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The "New" 1933 Wampum III RC Sailboat

While I'm waiting for my sails for the Sun Wind II, I've been busy resurrecting the 1933 Wampum II. I'm calling it the Wampum III until I can get more creative. It is a wooden "Traditional" division Vintage Marblehead radio control sailboat. It will be constructed from these laser-cut frames and planked in Western Red cedar.

Here's how it looks so far:

After many different rudder designs, I finally settled on one that is fairly close to the original. If it doesn't work out well, then I can always make a different one.



For those of you who have never made a plank-on-frame boat, all that business over the deck is the building board. You build these things upside down on a strongback. Each frame fits into a custom building board that spaces them correctly. Then you plank the frames, and afterward you cover it with fiberglass and epoxy. Makes for a very strong hull.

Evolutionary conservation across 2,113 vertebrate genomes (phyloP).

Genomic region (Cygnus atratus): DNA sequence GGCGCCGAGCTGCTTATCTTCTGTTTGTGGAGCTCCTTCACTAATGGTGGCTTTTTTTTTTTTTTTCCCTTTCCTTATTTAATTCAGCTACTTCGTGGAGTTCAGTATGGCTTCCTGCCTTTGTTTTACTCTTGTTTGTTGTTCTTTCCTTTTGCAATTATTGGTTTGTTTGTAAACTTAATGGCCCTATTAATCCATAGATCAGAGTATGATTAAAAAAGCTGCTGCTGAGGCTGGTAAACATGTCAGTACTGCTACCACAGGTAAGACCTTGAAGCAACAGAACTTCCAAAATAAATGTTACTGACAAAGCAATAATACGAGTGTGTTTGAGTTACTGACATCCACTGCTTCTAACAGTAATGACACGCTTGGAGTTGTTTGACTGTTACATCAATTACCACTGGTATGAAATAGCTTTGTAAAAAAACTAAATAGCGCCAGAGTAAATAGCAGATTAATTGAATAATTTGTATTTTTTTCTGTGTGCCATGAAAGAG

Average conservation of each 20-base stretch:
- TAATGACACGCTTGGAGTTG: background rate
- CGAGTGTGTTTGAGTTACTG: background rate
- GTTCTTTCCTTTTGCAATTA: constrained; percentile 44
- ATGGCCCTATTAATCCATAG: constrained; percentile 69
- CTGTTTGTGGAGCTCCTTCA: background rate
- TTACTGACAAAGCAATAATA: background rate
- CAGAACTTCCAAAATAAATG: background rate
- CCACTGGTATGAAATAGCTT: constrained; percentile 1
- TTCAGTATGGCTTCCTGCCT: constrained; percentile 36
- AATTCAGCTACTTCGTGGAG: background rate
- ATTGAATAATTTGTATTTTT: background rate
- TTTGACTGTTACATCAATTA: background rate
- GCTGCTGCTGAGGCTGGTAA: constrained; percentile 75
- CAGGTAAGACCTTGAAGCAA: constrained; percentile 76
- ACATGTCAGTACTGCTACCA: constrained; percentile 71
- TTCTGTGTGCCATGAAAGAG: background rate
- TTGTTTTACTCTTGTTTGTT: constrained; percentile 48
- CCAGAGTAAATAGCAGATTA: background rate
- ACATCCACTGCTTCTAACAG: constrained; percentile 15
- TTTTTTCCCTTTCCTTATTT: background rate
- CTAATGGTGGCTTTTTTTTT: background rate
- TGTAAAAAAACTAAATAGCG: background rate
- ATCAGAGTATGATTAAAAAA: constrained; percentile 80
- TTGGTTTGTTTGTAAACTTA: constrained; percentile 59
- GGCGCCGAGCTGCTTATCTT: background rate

This is roughly how it will look during construction. You build them upside down on a strongback. On top of the strongback, you glue down the building boards, and then install the frames, and then finally the keel assembly.


Here is a picture of the laser cut sheets (not the actual files though). It's SIXTEEN sheets of 12" x 24" plywood! Seven sheets of cheap 1/8" Lite-Ply, but the rest are birch ply in either 1/8", 1/16", or 1/32".


The way that I've designed the keel is the main reason for so many sheets. Many of these types of frames that you see have a hollow keel. I'm very much interested in making these boats strong and stiff, so I've elected to build up the keel with layers of plywood. Yes, it will add weight, but mostly down low where you want weight anyway. Currently, my ballast should only be about ten pounds even though on the original boat it was 13.25.

If I actually build this boat, then I'll also need to make my own lead ballast. It will be molded and then epoxied and through-bolted through the inner core of the keel.

More later!



Peace!




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